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Owen Sheers in the ruins of Llanthony Priory
Owen Sheers in Llanthony Priory

Poets inspired by the Monmouthshire landscape

Monmouthshire, the Wye Valley and the Black Mountains have been inspiring poets throughout the world for over 800 years. From Geoffrey of Monmouth to Owen Sheers, countless lines have been written about our waterways and peaks, romantic ruins & ancient monuments.

Here are four of the most notable poets inspired by Monmouthshire and our landscape.

Geoffrey of Monmouth

Therefore, ye Britons, give a wreath to Geoffrey of Monmouth

Geoffrey of Monmouth, The Life of Merlin (c.1150)

Monmouthshire has been creating and inspiring poets from the 12th century, as seen with Geoffrey of Monmouth's 'Life of Merlin', a Latin poem with some of the earliest references to Merlin, King Arthur & Avalon. The nearby Roman town of Caerleon is even thought to be the historical Camelot.

Read the full Life of Merlin here :

William Wordsworth

O sylvan Wye! thou wanderer thro' the woods,

How often has my spirit turned to thee!

William Wordsworth, Lines Composed a Few Miles Above Tintern Abbey (1798)

The most famous of course is William Wordsworth who was so inspired during a Wye Valley boat tour on July 13th 1798 that he wrote a whole poem dedicated to it. His words evoke the 'steep and lofty cliffs', the 'sportive wood run wild' and 'deep rivers and lonely streams' of this Area of Outstanding Natural Beauty and has been inspiring further poetry ever since.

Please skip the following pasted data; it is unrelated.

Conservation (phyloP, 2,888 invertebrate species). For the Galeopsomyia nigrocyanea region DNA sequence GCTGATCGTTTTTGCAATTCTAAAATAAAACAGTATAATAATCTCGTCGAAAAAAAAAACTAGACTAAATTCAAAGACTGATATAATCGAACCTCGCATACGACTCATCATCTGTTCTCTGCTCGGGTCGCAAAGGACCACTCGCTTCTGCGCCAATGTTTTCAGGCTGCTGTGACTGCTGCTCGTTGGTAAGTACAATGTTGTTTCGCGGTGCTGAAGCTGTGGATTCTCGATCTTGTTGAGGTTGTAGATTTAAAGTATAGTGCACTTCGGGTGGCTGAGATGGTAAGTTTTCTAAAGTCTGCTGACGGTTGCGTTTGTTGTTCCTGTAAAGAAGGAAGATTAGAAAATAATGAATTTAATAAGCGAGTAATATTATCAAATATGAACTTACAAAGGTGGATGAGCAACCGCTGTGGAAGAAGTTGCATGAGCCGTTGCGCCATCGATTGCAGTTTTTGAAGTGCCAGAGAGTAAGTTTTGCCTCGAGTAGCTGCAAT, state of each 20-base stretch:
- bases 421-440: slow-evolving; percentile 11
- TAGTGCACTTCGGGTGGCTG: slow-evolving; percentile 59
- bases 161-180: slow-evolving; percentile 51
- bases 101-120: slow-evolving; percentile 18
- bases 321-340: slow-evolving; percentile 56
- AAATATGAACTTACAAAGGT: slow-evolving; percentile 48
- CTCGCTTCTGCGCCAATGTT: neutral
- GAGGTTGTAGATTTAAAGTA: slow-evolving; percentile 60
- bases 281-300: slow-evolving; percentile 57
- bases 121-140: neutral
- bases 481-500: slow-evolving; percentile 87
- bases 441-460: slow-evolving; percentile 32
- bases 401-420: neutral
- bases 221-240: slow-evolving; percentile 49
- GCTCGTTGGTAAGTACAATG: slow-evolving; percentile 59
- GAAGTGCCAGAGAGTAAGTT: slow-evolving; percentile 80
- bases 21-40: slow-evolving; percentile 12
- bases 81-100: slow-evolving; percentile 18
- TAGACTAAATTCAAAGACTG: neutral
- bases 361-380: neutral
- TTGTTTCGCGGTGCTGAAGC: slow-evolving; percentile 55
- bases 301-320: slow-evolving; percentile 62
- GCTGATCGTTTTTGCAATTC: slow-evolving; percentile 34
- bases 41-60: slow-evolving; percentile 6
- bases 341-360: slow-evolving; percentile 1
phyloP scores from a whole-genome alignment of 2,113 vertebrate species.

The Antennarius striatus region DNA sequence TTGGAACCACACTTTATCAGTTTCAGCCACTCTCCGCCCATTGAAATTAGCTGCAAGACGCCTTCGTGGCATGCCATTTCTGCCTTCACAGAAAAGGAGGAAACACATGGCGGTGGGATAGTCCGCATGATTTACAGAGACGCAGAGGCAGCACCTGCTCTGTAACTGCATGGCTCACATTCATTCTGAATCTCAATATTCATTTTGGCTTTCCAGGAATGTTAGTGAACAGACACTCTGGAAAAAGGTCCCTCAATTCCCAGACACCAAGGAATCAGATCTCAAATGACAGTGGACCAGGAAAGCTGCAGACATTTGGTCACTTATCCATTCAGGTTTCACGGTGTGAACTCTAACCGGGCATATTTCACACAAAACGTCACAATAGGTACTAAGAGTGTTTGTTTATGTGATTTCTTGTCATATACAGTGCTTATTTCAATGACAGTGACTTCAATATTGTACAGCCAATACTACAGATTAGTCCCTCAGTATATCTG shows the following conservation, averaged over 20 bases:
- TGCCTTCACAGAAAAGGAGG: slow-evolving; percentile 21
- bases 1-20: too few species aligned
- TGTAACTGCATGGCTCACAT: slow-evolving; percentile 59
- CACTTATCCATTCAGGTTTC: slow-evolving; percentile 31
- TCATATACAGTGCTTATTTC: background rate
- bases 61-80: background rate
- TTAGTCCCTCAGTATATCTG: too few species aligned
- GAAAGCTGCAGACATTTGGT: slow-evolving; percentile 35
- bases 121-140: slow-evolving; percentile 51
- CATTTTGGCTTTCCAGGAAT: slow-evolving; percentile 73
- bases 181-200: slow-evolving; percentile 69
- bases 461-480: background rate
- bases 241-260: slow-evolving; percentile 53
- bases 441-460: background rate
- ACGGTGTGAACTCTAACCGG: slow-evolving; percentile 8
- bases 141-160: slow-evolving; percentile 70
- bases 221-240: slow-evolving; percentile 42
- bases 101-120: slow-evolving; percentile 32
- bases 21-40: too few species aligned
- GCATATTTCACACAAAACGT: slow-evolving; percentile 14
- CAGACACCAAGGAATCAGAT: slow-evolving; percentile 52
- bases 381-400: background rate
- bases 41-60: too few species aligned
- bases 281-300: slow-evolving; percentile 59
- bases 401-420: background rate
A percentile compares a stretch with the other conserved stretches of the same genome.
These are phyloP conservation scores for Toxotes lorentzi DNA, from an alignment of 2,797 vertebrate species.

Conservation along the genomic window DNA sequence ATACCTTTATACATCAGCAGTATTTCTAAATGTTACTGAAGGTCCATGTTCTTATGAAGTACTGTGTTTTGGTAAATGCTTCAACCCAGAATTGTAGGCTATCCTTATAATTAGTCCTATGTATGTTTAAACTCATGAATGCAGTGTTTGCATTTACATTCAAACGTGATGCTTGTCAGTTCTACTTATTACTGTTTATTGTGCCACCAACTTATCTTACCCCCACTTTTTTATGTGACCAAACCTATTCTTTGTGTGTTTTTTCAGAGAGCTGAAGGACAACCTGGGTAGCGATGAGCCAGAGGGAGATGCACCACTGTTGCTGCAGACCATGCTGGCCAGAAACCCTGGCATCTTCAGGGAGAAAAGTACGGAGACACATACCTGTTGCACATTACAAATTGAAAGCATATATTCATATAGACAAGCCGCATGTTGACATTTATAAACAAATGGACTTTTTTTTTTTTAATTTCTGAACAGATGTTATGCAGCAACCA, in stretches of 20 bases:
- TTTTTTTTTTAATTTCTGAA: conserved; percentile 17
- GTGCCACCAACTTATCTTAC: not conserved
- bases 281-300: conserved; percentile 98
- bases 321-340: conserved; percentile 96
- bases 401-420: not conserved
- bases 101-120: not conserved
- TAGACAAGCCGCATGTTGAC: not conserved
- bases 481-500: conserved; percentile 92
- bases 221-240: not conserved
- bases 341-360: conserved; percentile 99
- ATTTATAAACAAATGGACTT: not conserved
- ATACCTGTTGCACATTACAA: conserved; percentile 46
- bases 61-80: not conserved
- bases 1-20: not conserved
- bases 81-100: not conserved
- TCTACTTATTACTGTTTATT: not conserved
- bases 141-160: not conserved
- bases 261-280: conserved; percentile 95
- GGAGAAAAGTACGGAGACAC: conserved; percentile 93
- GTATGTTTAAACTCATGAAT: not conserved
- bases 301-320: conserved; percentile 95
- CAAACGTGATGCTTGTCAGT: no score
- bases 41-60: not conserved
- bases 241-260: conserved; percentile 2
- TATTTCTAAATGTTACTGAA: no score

Read the full poem here :

Allen Ginsberg

A solid mass of Heaven, mist-infused, ebbs thru the vale,

a wavelet of Immensity, lapping gigantic through Llanthony Valley

Allen Ginsberg, Wales Visitation (1968)

In the 1960s Allen Ginsberg, one of the prominent poets of the beat generation, spent time at Capel-Y-Ffin in the Black Mountains (north Monmouthshire). Inspired by the poets before him, the scenery around him, and the LSD inside him, he penned his ode to Wales and Monmouthshire for The New Yorker. 

Read the full 'Wales Visitation' here :

Owen Sheers

Her east-west flanks, one dark, one sunlit, her vernacular of borders.

Her weight, the unspoken words of an unlearned tongue.

Owen Sheers, Skirrid Fawr (2005)

Which brings us to the 21st Century, and Abergavenny's Owen Sheers. Twice Wales Book of the Year Winner, and the Welsh Rugby Union's first writer in residence, Owen has been shaped by the Abergavenny and Monmouthshire environment. It's here that Owen has climbed trees, scaled heights and crafted poetry. 

You can read 'Skirrid Fawr' here:

Welsh Dragon